Spiders are scary enough already – they’ve got too many legs, they move really fast, and some of them even jump. Scorpions add even more terror into the mix with those pinchers and venomous stingers. But these seven arachnid species are even more special than most, and when we say special, we mean terrifying.
Happy Face Spider
How can you possibly be scared of a spider that’s so happy to see you? The fact that it’s so big and – well – enthusiastic – might have something to do with it. Meet the arachnid equivalent of a deranged clown. The Happy Face Spider (Theridion grallator) is found in Hawaii, appropriately enough. Individuals of the species have black and red marking son their abdomens that sometimes, but don’t always, happen to form into a cheerful smiley face.
Tailless Whip Scorpion
This horrifying thing right here looks like a spider, but it isn’t. Does knowing it’s a scorpion make it any better? Its two front legs give it a pretty aggressive, bizarre appearance, but the fact is, the tailless whip scorpion lacks both a stinger and venomous fangs. Those two really long appendages are sensory organs, which they use to feel around while they’re walking. And while seeing a mother carrying all of her babies on her back might be a bit scary for the more squeamish among us, her behavior with them is actually kind of cute. The mother uses those big front arms to communicate with her young, caressing them to send certain messages, and they reciprocate both to her and to each other.
The pattern on this spider’s abdomen seems like it can’t possibly be naturally occurring. It looks like some kind of ancient Aztec relief carving discovered in a forgotten palace. But it is, in fact, a hardened disc strengthened by a system of ribs and grooves that the Cyclocosmia, or ravine trapdoor spider, uses to clog the entrance to its burrow when threatened. Various species within this genus have differing patterns.
Long Horned Orb Weaver
This little guy is pretty impressive, with those two massive horns reaching up well beyond its body. Nobody knows exactly why certain varieties of spiny orb weaver spiders have developed horns like this, while others haven’t. The most impressive species can be found in the tropical islands of the Pacific Ocean, like Singapore. Check out photographer Nicky Bay’s website for incredible pictures of these and many more creatures. They’re seen, along with many other weird spiders, in the video above.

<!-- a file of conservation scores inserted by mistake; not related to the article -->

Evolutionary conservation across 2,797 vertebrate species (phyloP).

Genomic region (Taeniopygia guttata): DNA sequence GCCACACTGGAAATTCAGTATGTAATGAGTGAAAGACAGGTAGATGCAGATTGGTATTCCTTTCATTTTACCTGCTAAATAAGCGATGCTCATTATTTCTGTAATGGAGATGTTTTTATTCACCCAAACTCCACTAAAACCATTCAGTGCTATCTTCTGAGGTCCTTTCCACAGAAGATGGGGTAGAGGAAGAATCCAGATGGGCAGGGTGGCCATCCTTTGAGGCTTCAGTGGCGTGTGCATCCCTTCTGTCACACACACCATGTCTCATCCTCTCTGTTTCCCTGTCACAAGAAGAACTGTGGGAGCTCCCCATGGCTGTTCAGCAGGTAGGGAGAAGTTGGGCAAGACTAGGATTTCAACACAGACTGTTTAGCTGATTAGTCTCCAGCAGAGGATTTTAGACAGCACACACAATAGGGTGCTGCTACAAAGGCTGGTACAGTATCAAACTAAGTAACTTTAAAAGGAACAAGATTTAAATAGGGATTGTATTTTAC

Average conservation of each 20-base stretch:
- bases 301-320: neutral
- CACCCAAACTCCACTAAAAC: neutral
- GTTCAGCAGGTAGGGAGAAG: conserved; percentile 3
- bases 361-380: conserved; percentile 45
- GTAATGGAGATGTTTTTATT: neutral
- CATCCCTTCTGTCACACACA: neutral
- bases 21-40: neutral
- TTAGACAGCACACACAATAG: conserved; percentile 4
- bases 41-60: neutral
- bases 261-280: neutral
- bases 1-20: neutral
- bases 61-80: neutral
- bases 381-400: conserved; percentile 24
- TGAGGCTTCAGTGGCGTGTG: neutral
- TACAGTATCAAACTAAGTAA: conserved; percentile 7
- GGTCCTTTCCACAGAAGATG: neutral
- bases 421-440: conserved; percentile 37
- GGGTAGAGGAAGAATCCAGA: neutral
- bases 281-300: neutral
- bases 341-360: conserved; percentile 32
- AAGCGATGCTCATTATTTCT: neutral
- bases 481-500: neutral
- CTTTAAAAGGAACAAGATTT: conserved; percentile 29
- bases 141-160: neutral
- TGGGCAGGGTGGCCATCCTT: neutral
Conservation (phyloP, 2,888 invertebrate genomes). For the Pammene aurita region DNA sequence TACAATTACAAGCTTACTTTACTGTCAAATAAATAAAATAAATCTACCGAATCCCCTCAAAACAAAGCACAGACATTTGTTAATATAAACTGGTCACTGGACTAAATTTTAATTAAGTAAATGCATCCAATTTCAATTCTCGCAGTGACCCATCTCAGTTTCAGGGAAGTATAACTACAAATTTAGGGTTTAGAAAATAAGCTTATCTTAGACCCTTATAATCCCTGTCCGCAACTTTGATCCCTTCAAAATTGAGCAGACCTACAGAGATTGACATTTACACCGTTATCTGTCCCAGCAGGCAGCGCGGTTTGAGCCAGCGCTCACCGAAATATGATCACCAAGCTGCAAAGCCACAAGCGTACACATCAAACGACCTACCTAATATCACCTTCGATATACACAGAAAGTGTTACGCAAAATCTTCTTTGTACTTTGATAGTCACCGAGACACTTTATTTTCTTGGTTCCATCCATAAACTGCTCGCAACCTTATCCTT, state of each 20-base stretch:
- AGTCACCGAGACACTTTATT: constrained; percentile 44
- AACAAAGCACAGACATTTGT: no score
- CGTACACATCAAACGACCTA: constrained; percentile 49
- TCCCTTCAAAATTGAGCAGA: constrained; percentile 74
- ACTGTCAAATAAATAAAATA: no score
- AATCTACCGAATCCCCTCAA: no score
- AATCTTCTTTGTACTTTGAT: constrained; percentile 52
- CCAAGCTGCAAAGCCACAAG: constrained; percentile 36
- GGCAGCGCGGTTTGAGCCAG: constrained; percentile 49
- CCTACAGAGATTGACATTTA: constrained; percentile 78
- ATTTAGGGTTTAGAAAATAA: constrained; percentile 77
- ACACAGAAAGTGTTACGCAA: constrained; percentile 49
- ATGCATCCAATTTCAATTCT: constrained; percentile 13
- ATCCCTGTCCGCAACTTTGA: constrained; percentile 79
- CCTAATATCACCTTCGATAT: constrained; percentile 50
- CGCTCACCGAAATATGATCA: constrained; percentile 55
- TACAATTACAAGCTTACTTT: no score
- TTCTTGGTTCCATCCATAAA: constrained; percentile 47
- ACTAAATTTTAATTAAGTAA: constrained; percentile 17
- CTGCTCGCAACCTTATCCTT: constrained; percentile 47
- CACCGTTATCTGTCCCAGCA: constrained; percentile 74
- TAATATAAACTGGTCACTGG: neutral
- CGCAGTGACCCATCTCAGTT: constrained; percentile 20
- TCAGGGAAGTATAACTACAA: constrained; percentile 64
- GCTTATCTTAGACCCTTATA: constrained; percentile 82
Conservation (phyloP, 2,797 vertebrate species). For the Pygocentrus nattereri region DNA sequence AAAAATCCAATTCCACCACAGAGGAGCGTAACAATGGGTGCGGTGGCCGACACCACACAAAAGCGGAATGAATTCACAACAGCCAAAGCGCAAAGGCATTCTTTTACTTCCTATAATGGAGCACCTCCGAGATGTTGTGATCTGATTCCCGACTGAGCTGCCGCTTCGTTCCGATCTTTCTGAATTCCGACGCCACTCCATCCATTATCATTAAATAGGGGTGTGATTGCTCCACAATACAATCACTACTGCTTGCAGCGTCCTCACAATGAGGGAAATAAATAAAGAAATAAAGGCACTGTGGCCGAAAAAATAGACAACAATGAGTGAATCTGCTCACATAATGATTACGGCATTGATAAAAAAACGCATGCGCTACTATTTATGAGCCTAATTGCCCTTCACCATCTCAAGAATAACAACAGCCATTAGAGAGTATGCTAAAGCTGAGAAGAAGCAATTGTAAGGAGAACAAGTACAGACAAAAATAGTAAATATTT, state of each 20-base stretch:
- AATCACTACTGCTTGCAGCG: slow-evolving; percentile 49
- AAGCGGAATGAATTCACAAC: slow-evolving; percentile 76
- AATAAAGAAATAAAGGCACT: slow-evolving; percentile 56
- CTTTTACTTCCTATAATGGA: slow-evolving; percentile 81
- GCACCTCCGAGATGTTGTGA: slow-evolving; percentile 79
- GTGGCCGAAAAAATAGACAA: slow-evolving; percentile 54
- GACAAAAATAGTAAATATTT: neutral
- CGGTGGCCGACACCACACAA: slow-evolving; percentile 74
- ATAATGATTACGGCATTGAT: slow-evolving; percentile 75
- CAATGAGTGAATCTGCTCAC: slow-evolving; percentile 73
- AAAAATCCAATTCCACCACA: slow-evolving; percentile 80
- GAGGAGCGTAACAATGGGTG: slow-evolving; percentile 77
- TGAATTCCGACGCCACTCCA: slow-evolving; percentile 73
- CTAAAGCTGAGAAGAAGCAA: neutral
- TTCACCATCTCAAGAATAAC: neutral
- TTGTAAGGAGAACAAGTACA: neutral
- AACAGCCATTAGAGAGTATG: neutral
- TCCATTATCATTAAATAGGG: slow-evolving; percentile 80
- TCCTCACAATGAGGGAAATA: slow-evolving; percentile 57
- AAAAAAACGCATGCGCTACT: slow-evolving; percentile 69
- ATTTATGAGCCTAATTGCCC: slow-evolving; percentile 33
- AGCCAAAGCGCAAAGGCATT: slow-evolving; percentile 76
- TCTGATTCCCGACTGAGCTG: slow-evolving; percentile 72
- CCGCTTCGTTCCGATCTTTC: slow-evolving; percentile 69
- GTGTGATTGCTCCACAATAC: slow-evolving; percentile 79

Bird Dung Crab Spider
This spider has developed what we’ve all got to admit is a pretty solid way of not getting eaten: it has evolved to resemble bird poop. As far as we’re aware, most birds aren’t interested in eating their own droppings, so they have no idea that this little guy is actually a juicy spider. Too bad for them – he’s probably delicious.
Yes, that thing is seriously a spider and not some kind of tiny hairy pelican. This weird species of Assassin spider is less than 1/8 inch long, but has a particularly deadly method of hunting that has earned it is name. At the end of its extremely elongated jaws are venom-filled fangs, which it uses to stab its prey. It also has a super-elongated neck to help it support that jaw without dragging it around. The combination of the two lets them sneak up on prey without being sensed.
Giant Emperor Scorpion
Believe it or not, the massive emperor scorpion is a fairly popular pet. Native to Africa and living 6-8 years, it has a black body that glows under ultraviolet light. It can reach an astonishing 7.9 inches in length. And yes, it can – and does – sting, with varying species delivering wounds that range from mild (like a bee sting) to severe. It’s not generally recommended to pick them up if you own one, though some people do anyway.